Road woes. 170 comments

Lance Lynn strikes out his tenth batter last night, but his offense couldn’t support him.


Every baseball season has a narrative and this year’s is about a team that simply cannot win on the road.

When you dig into why, there are no easy answers. It’s not like they leave their bats at home, or the pitchers all develop Scheppersitis once they get on an airplane.

What’s weird, and frustrating, is that their numbers aren’t that different at home and on the road.

At home, they hit .253, with a .334 on-base percentage, and score an average of six runs per game, the best in the American League.

On the road, they hit .253, with an OBP of .332, and average five runs per game.

At home, their ERA is 4.75 and they give up an average of 5.2 runs per game.

On the road, their ERA is the worst in all of baseball, 5.39. They give up an average of 5.6 runs per game.

Other than the ERA, the numbers are pretty close pitching-wise as well.

So why can’t this team win on the road. Why is it 8-18 after last night’s frustrating 6-2 loss in Seattle?

And why is this team the opposite at home, 17-8?

If you look into individual numbers, it’s easy to spot.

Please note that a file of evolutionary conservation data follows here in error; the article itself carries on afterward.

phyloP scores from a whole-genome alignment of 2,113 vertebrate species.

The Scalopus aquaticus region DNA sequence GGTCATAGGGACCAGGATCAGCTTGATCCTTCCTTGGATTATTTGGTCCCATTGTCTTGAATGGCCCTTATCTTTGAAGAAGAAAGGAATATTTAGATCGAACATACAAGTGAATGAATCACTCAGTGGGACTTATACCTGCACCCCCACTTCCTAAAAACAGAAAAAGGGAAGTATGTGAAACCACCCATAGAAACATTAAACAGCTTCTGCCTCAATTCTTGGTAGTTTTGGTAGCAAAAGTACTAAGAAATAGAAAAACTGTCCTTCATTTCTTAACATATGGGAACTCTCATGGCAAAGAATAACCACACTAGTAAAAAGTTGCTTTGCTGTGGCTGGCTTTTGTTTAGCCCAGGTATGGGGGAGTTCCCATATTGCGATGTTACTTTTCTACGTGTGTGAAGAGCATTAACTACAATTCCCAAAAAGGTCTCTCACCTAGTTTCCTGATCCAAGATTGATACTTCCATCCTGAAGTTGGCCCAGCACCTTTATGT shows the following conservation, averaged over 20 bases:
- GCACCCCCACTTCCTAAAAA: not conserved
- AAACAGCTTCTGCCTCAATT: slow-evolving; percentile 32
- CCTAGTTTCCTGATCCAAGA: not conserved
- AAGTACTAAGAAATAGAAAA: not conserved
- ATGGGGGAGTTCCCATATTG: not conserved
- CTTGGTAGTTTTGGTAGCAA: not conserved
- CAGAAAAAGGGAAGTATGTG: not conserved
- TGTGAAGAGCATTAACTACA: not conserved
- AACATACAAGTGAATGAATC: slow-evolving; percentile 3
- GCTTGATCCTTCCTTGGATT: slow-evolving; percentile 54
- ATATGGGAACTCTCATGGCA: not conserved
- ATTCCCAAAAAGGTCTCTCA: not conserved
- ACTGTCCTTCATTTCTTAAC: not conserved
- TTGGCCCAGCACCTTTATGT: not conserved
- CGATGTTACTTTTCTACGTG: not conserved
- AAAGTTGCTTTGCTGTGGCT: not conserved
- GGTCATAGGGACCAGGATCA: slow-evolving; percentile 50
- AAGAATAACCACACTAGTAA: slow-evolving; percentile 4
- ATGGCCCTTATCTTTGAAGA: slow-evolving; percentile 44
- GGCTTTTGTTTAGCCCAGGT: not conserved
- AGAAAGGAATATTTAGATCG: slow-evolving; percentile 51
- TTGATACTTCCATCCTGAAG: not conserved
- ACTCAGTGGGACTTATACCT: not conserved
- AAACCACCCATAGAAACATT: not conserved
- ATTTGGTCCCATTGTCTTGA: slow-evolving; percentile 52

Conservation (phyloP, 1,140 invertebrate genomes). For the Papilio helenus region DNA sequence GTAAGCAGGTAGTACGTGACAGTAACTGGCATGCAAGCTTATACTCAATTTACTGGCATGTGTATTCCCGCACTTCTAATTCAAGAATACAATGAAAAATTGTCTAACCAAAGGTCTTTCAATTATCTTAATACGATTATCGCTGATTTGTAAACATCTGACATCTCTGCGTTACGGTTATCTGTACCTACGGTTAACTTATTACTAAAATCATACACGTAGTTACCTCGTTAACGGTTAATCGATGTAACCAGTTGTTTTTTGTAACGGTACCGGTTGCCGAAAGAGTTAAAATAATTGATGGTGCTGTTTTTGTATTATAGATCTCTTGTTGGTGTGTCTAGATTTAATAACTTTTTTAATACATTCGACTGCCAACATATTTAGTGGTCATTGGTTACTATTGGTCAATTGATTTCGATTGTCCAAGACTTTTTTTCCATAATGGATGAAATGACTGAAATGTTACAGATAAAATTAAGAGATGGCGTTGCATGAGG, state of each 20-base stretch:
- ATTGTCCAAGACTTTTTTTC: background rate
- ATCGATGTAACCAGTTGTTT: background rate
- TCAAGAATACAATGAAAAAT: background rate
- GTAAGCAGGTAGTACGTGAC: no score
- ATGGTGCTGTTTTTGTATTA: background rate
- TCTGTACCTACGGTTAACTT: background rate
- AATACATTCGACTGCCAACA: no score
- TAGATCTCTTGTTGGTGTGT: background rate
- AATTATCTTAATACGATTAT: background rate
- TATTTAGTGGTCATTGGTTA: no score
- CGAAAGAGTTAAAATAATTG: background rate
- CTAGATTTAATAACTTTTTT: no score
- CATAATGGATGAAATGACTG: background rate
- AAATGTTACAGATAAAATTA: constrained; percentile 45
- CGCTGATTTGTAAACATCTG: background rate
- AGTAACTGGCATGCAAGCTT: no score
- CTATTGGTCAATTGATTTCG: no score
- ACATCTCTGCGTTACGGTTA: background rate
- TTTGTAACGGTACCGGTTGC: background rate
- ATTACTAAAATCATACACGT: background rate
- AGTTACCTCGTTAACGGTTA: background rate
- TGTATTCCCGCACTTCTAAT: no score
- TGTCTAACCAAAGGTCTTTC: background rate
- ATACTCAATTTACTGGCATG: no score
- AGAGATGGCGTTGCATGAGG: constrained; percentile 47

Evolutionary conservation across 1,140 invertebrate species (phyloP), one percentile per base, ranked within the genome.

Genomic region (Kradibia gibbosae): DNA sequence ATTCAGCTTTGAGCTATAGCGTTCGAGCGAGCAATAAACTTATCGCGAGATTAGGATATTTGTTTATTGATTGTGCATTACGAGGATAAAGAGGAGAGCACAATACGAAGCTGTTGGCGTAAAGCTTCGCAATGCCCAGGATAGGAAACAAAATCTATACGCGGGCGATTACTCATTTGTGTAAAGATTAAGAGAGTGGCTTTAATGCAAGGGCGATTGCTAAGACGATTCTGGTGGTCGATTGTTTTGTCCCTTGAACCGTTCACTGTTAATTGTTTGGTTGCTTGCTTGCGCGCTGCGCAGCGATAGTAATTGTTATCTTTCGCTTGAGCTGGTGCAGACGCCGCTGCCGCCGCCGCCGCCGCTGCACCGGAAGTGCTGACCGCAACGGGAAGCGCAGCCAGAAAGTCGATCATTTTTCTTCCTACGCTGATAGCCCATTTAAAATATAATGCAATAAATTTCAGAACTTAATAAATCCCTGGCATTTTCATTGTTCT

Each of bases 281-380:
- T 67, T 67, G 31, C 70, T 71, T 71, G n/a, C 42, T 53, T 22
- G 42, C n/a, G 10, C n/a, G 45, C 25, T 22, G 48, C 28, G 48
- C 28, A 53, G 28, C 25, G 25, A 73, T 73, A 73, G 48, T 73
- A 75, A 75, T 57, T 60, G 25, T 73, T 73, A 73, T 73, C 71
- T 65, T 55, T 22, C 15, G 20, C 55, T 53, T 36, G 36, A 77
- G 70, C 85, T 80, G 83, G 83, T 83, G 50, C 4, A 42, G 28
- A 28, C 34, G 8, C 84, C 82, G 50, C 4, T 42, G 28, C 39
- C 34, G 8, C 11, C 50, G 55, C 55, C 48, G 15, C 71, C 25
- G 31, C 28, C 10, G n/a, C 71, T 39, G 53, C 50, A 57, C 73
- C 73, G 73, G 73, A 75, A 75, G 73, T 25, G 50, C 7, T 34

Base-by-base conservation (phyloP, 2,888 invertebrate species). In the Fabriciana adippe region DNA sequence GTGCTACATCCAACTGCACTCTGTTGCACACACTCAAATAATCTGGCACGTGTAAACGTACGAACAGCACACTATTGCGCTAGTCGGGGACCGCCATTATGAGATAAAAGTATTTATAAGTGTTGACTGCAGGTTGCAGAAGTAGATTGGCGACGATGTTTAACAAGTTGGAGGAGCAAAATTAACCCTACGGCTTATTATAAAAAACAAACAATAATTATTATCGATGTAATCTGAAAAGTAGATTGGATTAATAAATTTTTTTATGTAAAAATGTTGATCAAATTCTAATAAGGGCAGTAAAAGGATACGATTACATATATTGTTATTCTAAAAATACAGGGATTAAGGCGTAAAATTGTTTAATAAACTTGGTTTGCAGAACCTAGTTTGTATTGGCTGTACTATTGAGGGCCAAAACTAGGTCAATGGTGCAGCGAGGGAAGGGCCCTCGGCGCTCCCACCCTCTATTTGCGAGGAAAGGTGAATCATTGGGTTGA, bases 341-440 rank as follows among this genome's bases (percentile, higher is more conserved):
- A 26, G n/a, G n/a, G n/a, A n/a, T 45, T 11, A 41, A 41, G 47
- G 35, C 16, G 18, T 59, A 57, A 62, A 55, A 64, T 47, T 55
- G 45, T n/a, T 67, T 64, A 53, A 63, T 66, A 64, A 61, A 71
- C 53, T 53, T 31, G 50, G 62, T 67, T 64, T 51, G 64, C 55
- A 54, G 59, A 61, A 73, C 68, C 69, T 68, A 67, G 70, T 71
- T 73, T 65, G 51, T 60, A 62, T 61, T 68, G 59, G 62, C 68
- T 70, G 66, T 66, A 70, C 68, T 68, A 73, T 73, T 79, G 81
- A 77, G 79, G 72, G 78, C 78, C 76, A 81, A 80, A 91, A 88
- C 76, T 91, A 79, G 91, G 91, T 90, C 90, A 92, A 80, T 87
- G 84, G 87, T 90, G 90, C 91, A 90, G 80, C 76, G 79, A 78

This team wins and loses on the bat of Joey Gallo. His home and road splits are proof.

Gallo at home: .364 AVG, .479 OBP, 1.284 OPS
Gallo on the road: :198 AVG, .375 OBP, ,869 OPS

Most everyone else has the typical splits you’d imagine. Slightly better at home. Andrus, Santana, and Forsythe, in fact, are actually hitting better on the road. Cabrera disappears on the road.

But Gallo’s home/road splits are dramatic. Is that why the Rangers home/road splits are as well?

At home, Gallo is a legitimate threat. His presence in the lineup changes everything. On the road, he’s not.

Take away that intimidation factor, and you emasculate the lineup.

Gallo is the engine of this offense. When your engine breaks down on the road, it ruins the entire trip.


Jesse Chavez (0-1, 4.55) vs. Marco Gonzalez (5-4, 3.41)
Game time: 9:10